Sermon for 15th Sunday after Pentecost - September 17 2017

Sermon for the 15th Sunday after Pentecost, Year A
September 17, 2017
The Rev. Evelyn Wheeler, Rector

Exodus 14:19-31; Psalm 114; Romans 14:1-12; Matthew 18:21-35

We’ve skipped ahead in the Old Testament story – three weeks ago, Joseph was reunited with his brothers; two weeks ago, Moses was drafted to free the Israelites; last week the plagues were concluded, and Pharaoh had agreed to let the Israelite slaves depart, which led to the first Passover feast – and finally, today we read that they came to the Reed Sea.  Oddly enough, they had chosen a different route, and were well on their way, but God turned them back to where the Egyptians were pursuing them, and led them through the parted water.  Needless to say, it did not turn out well for the Egyptians.

In fact, once God set about freeing the children of Israel, things went worse and worse for the Egyptians, including the deaths of their first born sons, not only human but animal, the poisoning of their water, invasions of insects and frogs, and on and on. 

Despite all these awful events, the Egyptians, especially the pharaoh, were amazingly reluctant to let the Israelites go.

I get the impression that letting go of their slaves was hard for them.

I get the impression they thought having slaves was fundamental to their society and their economic wellbeing.

Their reluctance to let them go led to their own deaths, by the hundreds, in the Reed Sea.  It destroyed them utterly.

Feels a bit creepy, really.

But I’m not just going to go where you might expect this line of thinking to take us.  It’s not just about whether human beings have any business owning other human beings.  That’s just the extreme version, and we already know the answer to that one – although some of our forebears certainly struggled with that, and there are still people today who seem to think it’s a debatable point.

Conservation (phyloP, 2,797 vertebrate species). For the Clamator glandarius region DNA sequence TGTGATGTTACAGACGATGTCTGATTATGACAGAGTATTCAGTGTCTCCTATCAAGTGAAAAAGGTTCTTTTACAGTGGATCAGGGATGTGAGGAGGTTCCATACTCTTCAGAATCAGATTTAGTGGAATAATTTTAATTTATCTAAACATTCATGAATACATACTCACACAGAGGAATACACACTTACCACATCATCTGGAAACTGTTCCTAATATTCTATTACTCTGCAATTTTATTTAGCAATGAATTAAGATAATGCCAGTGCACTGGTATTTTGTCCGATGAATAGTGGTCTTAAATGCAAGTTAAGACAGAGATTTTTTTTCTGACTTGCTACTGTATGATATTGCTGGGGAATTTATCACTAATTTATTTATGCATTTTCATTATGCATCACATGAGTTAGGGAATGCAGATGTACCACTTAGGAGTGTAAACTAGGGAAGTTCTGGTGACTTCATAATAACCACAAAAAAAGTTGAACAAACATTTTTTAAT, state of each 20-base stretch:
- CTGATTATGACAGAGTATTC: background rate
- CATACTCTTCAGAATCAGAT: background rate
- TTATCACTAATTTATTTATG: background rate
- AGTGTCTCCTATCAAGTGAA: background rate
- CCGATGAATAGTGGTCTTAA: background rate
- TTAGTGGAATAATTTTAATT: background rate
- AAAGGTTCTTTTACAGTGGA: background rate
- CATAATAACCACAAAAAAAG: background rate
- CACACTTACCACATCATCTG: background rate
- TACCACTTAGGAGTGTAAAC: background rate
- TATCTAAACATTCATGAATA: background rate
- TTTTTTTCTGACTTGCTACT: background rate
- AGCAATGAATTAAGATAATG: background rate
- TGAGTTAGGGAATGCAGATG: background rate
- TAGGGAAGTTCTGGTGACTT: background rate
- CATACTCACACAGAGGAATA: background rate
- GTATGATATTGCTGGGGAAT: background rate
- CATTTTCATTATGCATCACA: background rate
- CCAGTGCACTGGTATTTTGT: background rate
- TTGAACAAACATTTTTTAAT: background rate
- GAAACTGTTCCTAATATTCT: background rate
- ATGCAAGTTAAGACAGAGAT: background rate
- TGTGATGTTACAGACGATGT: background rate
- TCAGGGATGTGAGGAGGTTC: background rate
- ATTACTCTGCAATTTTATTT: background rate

In my view, the main idea is that holding onto anything to which we have no right, and against the clear will of God, can lead to our ruin.

So we may want to ask ourselves, what might we be holding onto, either physically or emotionally or even intellectually?  What might bring us to ruin?

Here are a few suggestions: the way we live our lives, using fossil fuels like there is no tomorrow, without considering what it might cost us.  Or how about the idea that since we are not affected by systemic racism therefore it doesn’t exist.  Or the idea that it doesn’t matter that we are in the midst of the sixth great extinction.

Those are global issues, larger than we ourselves, and over them we may not have a lot of control, even if we advocate for renewable energy sources or fair judicial treatment of minorities, or wildlife protection – although I wouldn’t rule out advocacy on that account.

How about closer to home?  Do we ignore homelessness or drug abuse?  Do we mentor students so they do well in school? 

How about in our own homes?  In our own minds and hearts?

Are there things we cling to, and don’t let go, even if by holding on we continue our own pain?  Are there things we don’t let go, or don’t forget, or don’t forgive?

And, oh, look, we’re in the Gospel… Which says we are to forgive as we are forgiven – In fact, being forgiven is the grace that makes it possible for us to forgive others.  But if we do not forgive, if we do not let go of the idea that we must hold on to even those things which God invites us to let go, those things we must let go … this also can work to our ruin – not because God punishes, but because God is enough.

I wish I were better at explaining this.  When the Israelites fled, God protected them.  God stopped the Egyptians from seizing them again, and made sure the Egyptians would not continue to follow them.  But even freed, they still had a long way to go – and even though Moses and Aaron and Miriam told them that the God of Jacob had set them free, they doubted, they grumbled, they wanted to turn back, to what they knew, what they understood, and what they thought would be security and survival.

God called them out, pulled them out, forced them out, and led them into the wilderness.  They, too, had to let go of the old ideas, to forget their slavery and to learn to live their lives trusting in God.  They lost their lives – their old lives – and their new ones were scary and hard.  But that’s what freedom is – it’s scary and it’s hard. 

And it means trusting God has our back.

And it means letting go of hurts and injustices and anxieties and turning our back on that which holds us back, and walking forward into the wilderness, where God is.

Seventy times seven – as many times as it takes – we are to turn away from that which would destroy us, as children of God, we are to turn away from turning away from God.

I’m afraid that’s the best I can explain it.  I hope it helps. 


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